“Memoirs of his own Times;" born at Maiden Bradley 1620;

died 1693. Narcissus MARSH, archbishop of Armagh in Ireland, benefactor,

author, and scholar; born at Hannington 1638 ; died 1713. Rev. Dr. J. MARSHMAN, oriental scholar; born at Westbury

Leigh 1769; died at Serampore 1838, Dr. Nevil MASKELYNE, astronomer; born at Purton 1732 ;

died 1811. Thomas MERRIOTT, divine and author; born at Steeple Lang

ford; died 1662. . George Montagu, naturalist and author; born at Lackham;

died 1815. John Norris, platonist, mystical divine, and poet; born at

Collingbourne Kingston 1657; died 1711. William Pirt, the patriotic earl of Chatham ; born at Stratford

House, Old Sarum, 1708 ; died 1778. Francis Potter, divine, and excellent mechanic; born at Mere

1594 ; died 1678. Henry SACHEVERELL, notorious political preacher; born at Marl

borough 1672; died 1724. Dr. John Scott, divine, author of “ Christian Life," &c.; born

at Chippenham 1638; died 1694. Samuel SQUIRE, bishop of St. David's, Greek scholar; born at

Warminster 1714 ; died 1766. Nathaniel STEPHENS, learned divine; born at Stanton Bar

nard; died 1677. Thomas TANNER, bishop of St. Asaph, learned antiquary, au

thor of the “Notitia Monastica;" born at Market Lavington

about 1673; died 1735. John Tobin, dramatic author; born at Salisbury 1770; died 1804. Dr. Edward Wells, theologian and scholar; born at Corsham

1663; died 1727. Thomas Willis, physician and author; born at Great Bedwin,

about 1621; died 1675. Philip WITHERS, divine and miscellaneous writer ; born at

Westbury; died 1790.

WORKS RELATIVE TO WILTSHIRE.

357

Sir Christopher Wren, architect of St. Paul's Cathedral Lon

don, Greenwich Hospital, &c. born at East Knoyle 1632 ; died 1723.

The History of Wiltshire, a county so fertile in antiquities of every period, was early attempted by Mr. Aubrey, a native thereof, who died in 1700 ; but the accomplishment of this important object was reserved for that distinguished patron of topographical literature, Sir Richard Colt Hoare, of Stourhead. In 1812, he produced, in imperial folio, his splendid edition of the Ancient History of South Wiltshire; and subsequently undertook the History of Modern Wilts, which was brought out in separate Hundreds. He commenced with the Hundred of Mere in 1822; which was soon followed by the Hundred of Heytesbury (1824); of Branch and Dole (1825); of Everley, Ambresbury, and Underditch (1826); of Dunworth (1829); of Westbury and Warminster (1830), of Downton and Damerham; of Chalke, &c. The principal topographical Works of a local nature are, Dr. Stukeley's Accounts of Abury and Stonehenge (with various publications on the same subject by different authors); the Rev. E. Ledwich's Antiquitates Sarisburienses (1777); The Beauties of Wiltshire (1801-25), Account of Corsham House (1806), History of Salisbury Cathedral (1814), and Illustrations of Fonthill Abbey (1828), by that indefatigable topographer and antiquary, Mr. J. Britton; J. M. Moffat's History of Malmsbury (1805); Descriptions of Fonthill Abbey, by J. Storer (1812); by J. B. Nichols, and by J. Rutter (1828); the Rev. W. L. Bowles's Histories of Bremhill (1828), and of Lacock Abbey ; Waylen's History of Devizes (1839), &c.- Ed.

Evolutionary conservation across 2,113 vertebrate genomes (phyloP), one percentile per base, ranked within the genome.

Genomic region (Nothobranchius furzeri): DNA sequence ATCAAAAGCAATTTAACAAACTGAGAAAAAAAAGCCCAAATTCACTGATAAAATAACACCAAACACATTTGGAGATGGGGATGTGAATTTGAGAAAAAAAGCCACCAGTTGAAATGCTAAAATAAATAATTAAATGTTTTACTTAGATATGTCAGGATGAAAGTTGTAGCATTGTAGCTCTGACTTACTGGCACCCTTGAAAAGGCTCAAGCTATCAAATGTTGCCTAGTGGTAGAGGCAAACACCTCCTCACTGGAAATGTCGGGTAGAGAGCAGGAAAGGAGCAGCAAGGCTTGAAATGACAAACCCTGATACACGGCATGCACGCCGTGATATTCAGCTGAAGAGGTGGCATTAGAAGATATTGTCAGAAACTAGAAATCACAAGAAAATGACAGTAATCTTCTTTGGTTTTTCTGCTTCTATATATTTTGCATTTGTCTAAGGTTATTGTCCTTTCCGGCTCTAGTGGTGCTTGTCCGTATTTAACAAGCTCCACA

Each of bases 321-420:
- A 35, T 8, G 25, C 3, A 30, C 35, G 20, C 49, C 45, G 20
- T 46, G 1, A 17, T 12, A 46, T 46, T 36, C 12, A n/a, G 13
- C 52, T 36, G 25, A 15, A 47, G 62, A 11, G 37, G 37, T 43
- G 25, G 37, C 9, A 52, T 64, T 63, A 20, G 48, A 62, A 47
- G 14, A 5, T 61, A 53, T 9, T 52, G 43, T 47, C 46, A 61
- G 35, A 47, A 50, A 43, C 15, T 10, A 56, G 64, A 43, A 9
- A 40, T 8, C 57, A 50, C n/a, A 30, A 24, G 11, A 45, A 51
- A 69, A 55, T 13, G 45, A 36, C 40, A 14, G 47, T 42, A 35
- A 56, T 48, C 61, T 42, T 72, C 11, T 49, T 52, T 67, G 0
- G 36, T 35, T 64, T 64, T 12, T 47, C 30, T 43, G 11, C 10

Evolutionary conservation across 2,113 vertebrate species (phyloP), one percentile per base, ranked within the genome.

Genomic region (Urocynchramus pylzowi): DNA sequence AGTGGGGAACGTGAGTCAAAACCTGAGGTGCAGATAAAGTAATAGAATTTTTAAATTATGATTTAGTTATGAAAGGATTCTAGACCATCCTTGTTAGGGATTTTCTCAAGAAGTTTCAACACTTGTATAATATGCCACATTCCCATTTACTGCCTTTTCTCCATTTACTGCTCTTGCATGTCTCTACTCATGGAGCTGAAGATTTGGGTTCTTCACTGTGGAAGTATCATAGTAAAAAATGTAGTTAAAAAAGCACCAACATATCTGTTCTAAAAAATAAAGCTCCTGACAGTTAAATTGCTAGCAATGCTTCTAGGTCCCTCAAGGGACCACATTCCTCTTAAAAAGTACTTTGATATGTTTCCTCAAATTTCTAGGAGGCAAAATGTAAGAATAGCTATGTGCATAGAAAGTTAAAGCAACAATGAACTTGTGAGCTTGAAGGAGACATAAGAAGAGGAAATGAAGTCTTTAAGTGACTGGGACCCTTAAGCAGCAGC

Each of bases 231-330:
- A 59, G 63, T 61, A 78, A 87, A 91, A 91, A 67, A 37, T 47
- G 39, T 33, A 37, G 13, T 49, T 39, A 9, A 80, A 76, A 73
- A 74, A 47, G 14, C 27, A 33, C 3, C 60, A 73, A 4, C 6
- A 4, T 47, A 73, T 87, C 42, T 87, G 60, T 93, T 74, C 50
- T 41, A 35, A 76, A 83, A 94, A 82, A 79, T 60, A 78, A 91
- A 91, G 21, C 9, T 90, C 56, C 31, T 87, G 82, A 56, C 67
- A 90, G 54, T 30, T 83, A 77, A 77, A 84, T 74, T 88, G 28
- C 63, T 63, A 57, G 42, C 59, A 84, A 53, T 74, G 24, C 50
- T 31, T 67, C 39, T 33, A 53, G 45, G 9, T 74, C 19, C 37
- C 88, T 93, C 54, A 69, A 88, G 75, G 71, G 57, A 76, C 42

WORCESTERSHIRE.

WORCESTERSHIRE hath Staffordshire on the north, Warwickshire on the east, Gloucestershire on the south, Hereford and Shrop-shires on the west. It is of a triangular but not equilateral form, in proportion stretching from north to south, twenty-two miles; south to north-west, twenty-eight miles; thence to her north-east point, twenty-eight miles; be this understood of the continued part of this shire, which otherwise hath snips and shreds cut off from the whole cloth, and surrounded with the circumjacent countries, even some in Oxfordshire distanced, by Gloucestershire interposed.

What may be the cause hereof, it were presumption for me to guess, after the conjectures of so many learned men. Some conceive that such who had the command of this county (probably before the Conquest), and had parcels of their own land scattered in the vicinage, desired to unite them to this county, so to make their own authority the more entire.* Or else as a worthy writer will have it (rendering a reason why part of Devonshire straggleth into Cornwall) it was done that there might rest some cause of intercourse betwixt this and the neighbouring counties ;” adding moreover, “that a late great man ensued and expressed the like consideration, in the division of his lands betwixt two of his sons.”+ All I will say is this, that God, in the partage of Palestine (reader, if you forget I must remember my own profession) betwixt the twelve tribes, on the same account (as the learned conceive) made some tribes to have in-lots within another; “and Manasseh had, in Issachar and in Asher, Bethshean and her towns, and Ibleam and her towns, &c." I

This county hath a child's portion (and that, I assure you, a large one) in all English, and especially in these

NATURAL COMMODITIES.

LAMPREYS. In Latin Lampetræ, à lambendo petras, (from licking the rocks,) are plentiful in this and the neighbouring counties in the

• Camden's Britannia, in Worcestershire.
† Carew, in his Survey of Cornwall, fol. 98. † Josh. xvii. 11.